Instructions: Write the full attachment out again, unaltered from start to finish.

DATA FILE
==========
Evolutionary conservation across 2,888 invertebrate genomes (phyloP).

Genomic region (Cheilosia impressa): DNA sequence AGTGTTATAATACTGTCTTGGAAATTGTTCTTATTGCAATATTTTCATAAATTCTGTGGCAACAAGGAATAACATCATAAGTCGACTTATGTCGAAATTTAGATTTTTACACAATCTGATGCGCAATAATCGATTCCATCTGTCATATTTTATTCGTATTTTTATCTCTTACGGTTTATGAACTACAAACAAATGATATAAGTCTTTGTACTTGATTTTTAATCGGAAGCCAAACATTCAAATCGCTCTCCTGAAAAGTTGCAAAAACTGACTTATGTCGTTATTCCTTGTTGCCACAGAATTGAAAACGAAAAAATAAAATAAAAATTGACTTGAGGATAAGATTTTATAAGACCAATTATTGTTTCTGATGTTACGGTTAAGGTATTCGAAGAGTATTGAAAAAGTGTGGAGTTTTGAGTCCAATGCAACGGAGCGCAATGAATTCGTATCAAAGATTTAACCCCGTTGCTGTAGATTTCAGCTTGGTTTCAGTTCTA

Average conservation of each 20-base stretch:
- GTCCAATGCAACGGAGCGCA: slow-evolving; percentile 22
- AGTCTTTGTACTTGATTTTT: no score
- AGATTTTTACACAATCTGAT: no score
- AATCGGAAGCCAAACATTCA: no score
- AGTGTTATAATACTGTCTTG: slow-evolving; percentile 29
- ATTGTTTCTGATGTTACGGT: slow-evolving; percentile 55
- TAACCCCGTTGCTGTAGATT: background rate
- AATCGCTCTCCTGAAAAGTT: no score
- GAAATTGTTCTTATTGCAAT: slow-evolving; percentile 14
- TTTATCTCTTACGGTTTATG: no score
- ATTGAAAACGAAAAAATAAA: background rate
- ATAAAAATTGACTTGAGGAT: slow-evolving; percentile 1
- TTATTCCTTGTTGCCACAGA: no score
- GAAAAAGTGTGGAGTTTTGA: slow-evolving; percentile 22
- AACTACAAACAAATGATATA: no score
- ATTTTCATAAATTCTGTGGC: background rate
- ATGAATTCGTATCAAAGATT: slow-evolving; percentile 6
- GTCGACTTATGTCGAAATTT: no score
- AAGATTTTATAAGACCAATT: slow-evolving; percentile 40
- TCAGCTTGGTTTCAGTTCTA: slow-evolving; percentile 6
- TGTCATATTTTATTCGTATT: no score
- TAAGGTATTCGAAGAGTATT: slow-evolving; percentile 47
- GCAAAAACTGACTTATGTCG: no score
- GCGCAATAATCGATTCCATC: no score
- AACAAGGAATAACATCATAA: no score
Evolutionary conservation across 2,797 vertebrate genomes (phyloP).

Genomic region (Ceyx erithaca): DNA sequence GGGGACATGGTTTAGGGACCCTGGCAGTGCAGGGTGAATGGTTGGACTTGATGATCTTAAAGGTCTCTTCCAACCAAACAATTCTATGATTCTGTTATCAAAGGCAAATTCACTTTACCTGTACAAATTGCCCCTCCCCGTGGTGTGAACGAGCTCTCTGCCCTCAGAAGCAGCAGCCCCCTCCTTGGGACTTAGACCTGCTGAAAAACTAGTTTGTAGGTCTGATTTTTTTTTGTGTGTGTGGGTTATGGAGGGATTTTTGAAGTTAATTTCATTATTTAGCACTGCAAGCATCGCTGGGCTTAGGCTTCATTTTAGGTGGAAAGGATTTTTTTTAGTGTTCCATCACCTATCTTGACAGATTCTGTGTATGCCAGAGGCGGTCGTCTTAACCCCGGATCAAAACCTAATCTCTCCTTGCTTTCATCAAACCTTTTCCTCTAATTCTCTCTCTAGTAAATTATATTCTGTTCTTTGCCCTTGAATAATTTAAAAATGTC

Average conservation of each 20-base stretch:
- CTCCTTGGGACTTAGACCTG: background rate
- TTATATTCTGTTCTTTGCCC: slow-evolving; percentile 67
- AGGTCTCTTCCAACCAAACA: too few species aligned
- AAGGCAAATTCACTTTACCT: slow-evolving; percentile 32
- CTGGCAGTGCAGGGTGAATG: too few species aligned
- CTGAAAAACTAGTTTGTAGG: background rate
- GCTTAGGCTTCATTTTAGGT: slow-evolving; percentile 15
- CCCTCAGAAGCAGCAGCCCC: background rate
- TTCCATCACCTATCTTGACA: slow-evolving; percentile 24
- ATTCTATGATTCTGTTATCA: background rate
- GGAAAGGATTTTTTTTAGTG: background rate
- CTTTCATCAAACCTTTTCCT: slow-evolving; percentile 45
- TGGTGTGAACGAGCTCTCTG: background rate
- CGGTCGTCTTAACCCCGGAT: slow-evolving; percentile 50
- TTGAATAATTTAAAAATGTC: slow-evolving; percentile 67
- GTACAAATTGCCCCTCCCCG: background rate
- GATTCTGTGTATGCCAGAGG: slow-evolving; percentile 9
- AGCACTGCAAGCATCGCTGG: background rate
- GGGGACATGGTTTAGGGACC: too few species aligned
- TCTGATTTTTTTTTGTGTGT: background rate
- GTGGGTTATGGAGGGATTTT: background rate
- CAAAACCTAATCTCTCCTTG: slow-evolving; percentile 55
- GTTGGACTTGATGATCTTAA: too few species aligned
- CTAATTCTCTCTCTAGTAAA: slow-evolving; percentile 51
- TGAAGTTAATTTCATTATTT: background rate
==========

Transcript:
Evolutionary conservation across 2,888 invertebrate genomes (phyloP).

Genomic region (Cheilosia impressa): DNA sequence AGTGTTATAATACTGTCTTGGAAATTGTTCTTATTGCAATATTTTCATAAATTCTGTGGCAACAAGGAATAACATCATAAGTCGACTTATGTCGAAATTTAGATTTTTACACAATCTGATGCGCAATAATCGATTCCATCTGTCATATTTTATTCGTATTTTTATCTCTTACGGTTTATGAACTACAAACAAATGATATAAGTCTTTGTACTTGATTTTTAATCGGAAGCCAAACATTCAAATCGCTCTCCTGAAAAGTTGCAAAAACTGACTTATGTCGTTATTCCTTGTTGCCACAGAATTGAAAACGAAAAAATAAAATAAAAATTGACTTGAGGATAAGATTTTATAAGACCAATTATTGTTTCTGATGTTACGGTTAAGGTATTCGAAGAGTATTGAAAAAGTGTGGAGTTTTGAGTCCAATGCAACGGAGCGCAATGAATTCGTATCAAAGATTTAACCCCGTTGCTGTAGATTTCAGCTTGGTTTCAGTTCTA

Average conservation of each 20-base stretch:
- GTCCAATGCAACGGAGCGCA: slow-evolving; percentile 22
- AGTCTTTGTACTTGATTTTT: no score
- AGATTTTTACACAATCTGAT: no score
- AATCGGAAGCCAAACATTCA: no score
- AGTGTTATAATACTGTCTTG: slow-evolving; percentile 29
- ATTGTTTCTGATGTTACGGT: slow-evolving; percentile 55
- TAACCCCGTTGCTGTAGATT: background rate
- AATCGCTCTCCTGAAAAGTT: no score
- GAAATTGTTCTTATTGCAAT: slow-evolving; percentile 14
- TTTATCTCTTACGGTTTATG: no score
- ATTGAAAACGAAAAAATAAA: background rate
- ATAAAAATTGACTTGAGGAT: slow-evolving; percentile 1
- TTATTCCTTGTTGCCACAGA: no score
- GAAAAAGTGTGGAGTTTTGA: slow-evolving; percentile 22
- AACTACAAACAAATGATATA: no score
- ATTTTCATAAATTCTGTGGC: background rate
- ATGAATTCGTATCAAAGATT: slow-evolving; percentile 6
- GTCGACTTATGTCGAAATTT: no score
- AAGATTTTATAAGACCAATT: slow-evolving; percentile 40
- TCAGCTTGGTTTCAGTTCTA: slow-evolving; percentile 6
- TGTCATATTTTATTCGTATT: no score
- TAAGGTATTCGAAGAGTATT: slow-evolving; percentile 47
- GCAAAAACTGACTTATGTCG: no score
- GCGCAATAATCGATTCCATC: no score
- AACAAGGAATAACATCATAA: no score
Evolutionary conservation across 2,797 vertebrate genomes (phyloP).

Genomic region (Ceyx erithaca): DNA sequence GGGGACATGGTTTAGGGACCCTGGCAGTGCAGGGTGAATGGTTGGACTTGATGATCTTAAAGGTCTCTTCCAACCAAACAATTCTATGATTCTGTTATCAAAGGCAAATTCACTTTACCTGTACAAATTGCCCCTCCCCGTGGTGTGAACGAGCTCTCTGCCCTCAGAAGCAGCAGCCCCCTCCTTGGGACTTAGACCTGCTGAAAAACTAGTTTGTAGGTCTGATTTTTTTTTGTGTGTGTGGGTTATGGAGGGATTTTTGAAGTTAATTTCATTATTTAGCACTGCAAGCATCGCTGGGCTTAGGCTTCATTTTAGGTGGAAAGGATTTTTTTTAGTGTTCCATCACCTATCTTGACAGATTCTGTGTATGCCAGAGGCGGTCGTCTTAACCCCGGATCAAAACCTAATCTCTCCTTGCTTTCATCAAACCTTTTCCTCTAATTCTCTCTCTAGTAAATTATATTCTGTTCTTTGCCCTTGAATAATTTAAAAATGTC

Average conservation of each 20-base stretch:
- CTCCTTGGGACTTAGACCTG: background rate
- TTATATTCTGTTCTTTGCCC: slow-evolving; percentile 67
- AGGTCTCTTCCAACCAAACA: too few species aligned
- AAGGCAAATTCACTTTACCT: slow-evolving; percentile 32
- CTGGCAGTGCAGGGTGAATG: too few species aligned
- CTGAAAAACTAGTTTGTAGG: background rate
- GCTTAGGCTTCATTTTAGGT: slow-evolving; percentile 15
- CCCTCAGAAGCAGCAGCCCC: background rate
- TTCCATCACCTATCTTGACA: slow-evolving; percentile 24
- ATTCTATGATTCTGTTATCA: background rate
- GGAAAGGATTTTTTTTAGTG: background rate
- CTTTCATCAAACCTTTTCCT: slow-evolving; percentile 45
- TGGTGTGAACGAGCTCTCTG: background rate
- CGGTCGTCTTAACCCCGGAT: slow-evolving; percentile 50
- TTGAATAATTTAAAAATGTC: slow-evolving; percentile 67
- GTACAAATTGCCCCTCCCCG: background rate
- GATTCTGTGTATGCCAGAGG: slow-evolving; percentile 9
- AGCACTGCAAGCATCGCTGG: background rate
- GGGGACATGGTTTAGGGACC: too few species aligned
- TCTGATTTTTTTTTGTGTGT: background rate
- GTGGGTTATGGAGGGATTTT: background rate
- CAAAACCTAATCTCTCCTTG: slow-evolving; percentile 55
- GTTGGACTTGATGATCTTAA: too few species aligned
- CTAATTCTCTCTCTAGTAAA: slow-evolving; percentile 51
- TGAAGTTAATTTCATTATTT: background rate